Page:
Heyward’s absence will test the Braves’ perseverence
As troubling as it might be to wonder how the Braves will perform in Jason Heyward’s absence, this is certainly not the first time the club has been forced to overcome the extended absence of a key figure.
If you forgot Brian McCann missed this season’s first five weeks recovering from shoulder surgery, it is probably because Evan Gattis spent this span performing more like a five-time Silver Slugger award winner than a rookie getting his first taste of the big leagues. The Braves went 18-12 during this stretch, which included Heyward’s absence after he underwent an emergency appendectomy on April
Then of course you had the gruesome season-ending injury Tim Hudson suffered last month. Instead of waiting for the sky to fall upon them, the Braves have won 20 of 25 since then and seen their rotation compile a 3.11 ERA — the National League’s third-best mark during this span.
Depth and perseverance have enabled the Braves to overcome adversity and compile the game’s best record through this season’s first 126 games. But this year’s greatest challenge could come as they attempt to spend the remainder of the season without knowing exactly what to expect from Heyward.
The Braves know Heyward will be sidelined at least a month while recovering from the broken jaw he suffered when he was hit on the right side of his face with Jon Niese’s 90-mph fastball on Wednesday afternoon. Realistically, Heyward will be out closer to six weeks, which would account for the remainder of the regular season.
So while there is hope Heyward could be cleared just before the end of the regular season, there is certainly no reason to know what to expect from him when he returns. This unfortunate incident is one that requires both physical and mental healing.
When Heyward returned from his appendectomy earlier this year, it took him a couple weeks to get his timing back and find the rhythm that has enabled him to hit .301 with a .881 OPS in the 62 games he has played dating back to June 2. Now along with regaining timing and the rhythm of his swing, Heyward will be forced to find comfort stepping back in that batter’s box after experiencing this scare.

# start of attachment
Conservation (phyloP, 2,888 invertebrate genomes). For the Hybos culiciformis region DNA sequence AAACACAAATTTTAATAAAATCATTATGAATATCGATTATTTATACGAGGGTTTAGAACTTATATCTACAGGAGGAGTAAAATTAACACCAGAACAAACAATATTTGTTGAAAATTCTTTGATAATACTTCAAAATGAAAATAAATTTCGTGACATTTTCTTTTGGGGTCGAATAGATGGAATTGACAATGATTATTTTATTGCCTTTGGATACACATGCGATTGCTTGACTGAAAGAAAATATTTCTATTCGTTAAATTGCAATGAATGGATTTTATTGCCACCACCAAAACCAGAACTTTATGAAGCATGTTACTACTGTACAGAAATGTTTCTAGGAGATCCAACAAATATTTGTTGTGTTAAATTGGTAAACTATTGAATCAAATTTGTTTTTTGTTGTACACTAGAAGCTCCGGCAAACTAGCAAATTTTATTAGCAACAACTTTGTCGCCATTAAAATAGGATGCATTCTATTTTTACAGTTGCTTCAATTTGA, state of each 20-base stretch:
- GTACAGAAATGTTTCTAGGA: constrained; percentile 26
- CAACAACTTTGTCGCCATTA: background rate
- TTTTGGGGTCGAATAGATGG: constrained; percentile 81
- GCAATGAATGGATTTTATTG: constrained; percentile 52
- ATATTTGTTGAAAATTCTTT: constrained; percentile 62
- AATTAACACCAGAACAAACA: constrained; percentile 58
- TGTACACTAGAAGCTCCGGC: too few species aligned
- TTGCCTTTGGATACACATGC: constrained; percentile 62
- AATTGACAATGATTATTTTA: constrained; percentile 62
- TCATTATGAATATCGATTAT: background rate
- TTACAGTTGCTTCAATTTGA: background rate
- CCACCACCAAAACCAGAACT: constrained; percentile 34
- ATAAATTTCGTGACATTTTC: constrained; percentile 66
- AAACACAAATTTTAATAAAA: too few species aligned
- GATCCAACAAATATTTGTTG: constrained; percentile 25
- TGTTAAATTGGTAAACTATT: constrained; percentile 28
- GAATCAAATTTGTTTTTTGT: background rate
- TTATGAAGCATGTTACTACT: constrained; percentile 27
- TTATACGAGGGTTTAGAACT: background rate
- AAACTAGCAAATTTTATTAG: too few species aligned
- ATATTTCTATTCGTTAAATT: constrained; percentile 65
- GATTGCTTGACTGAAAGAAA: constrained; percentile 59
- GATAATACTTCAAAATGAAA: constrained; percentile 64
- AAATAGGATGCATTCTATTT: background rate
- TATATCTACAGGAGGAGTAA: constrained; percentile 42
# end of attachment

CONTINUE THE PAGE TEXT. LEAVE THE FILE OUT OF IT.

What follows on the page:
If all goes well, Heyward could compile some at-bats in the Instructional League and possibly simulated games thrown by Atlanta’s pitchers who might need some work in late September. But it will likely take more than just a couple weeks of seeing living pitcher for him to regain most of his confidence.
Even if Heyward is not able to provide desired production at the plate upon his return, he could continue to be an asset with his Gold Glove-caliber defense. But somebody will need to step up and compensate for the offensive production Heyward provided while hitting .345 with a .418 on-base percentage in the 23 games he played after moving to the leadoff role on July 27.
Jordan Schafer will likely have an opportunity to man the leadoff spot over the course of the next month. But Schafer has gone 3-for-22 and compiled a .240 on-base percentage in the 25 plate appearance he has recorded since returning from a month-long stint on the disabled list earlier this month. Regular playing time could help him get out of this funk or simply prove he has been brought back to reality since hitting .312 with a .399 on-base percentage in the 61 games he played before being disabled with a stress fracture in his foot.
Manager Fredi Gonzalez has spent the past two weeks platooning Schafer with B.J. Upton. The timing of this decision prevented Upton from building on the success he had when he recorded 10 hits in his first 21 at-bats after ending a three-week stint on the disabled list earlier this month.
In my opinion, this was the time when the Braves needed to give Upton a “fresh start” and allow him to gain a sense that they were still confident he could be the player they envisioned when he signed a franchise record five-year, $75.25 million contract in November. But the veteran center fielder has simply weakened this argument while going hitless in his past 24 at-bats and dropping his batting average to .183.
Still to keep the outfield defense strong and provide Upton a chance to get going, it might be wise for Gonzalez to attempt to use Upton and Schafer in the same lineup over the next couple of weeks. Either would obviously be a significant upgrade in comparison to using either Gattis or Joey Terdoslavich in left field on a daily basis.
While Upton has struggled throughout this season, optimists have said he’ll get going like he did when he hit .249 with 19 home runs and a .864 OPS in last season’s final two months.
Well there is no time like the present for Upton to suddenly come to life and produce yet another torrid stretch that could allow the Braves to compensate for Heyward’s significant absence.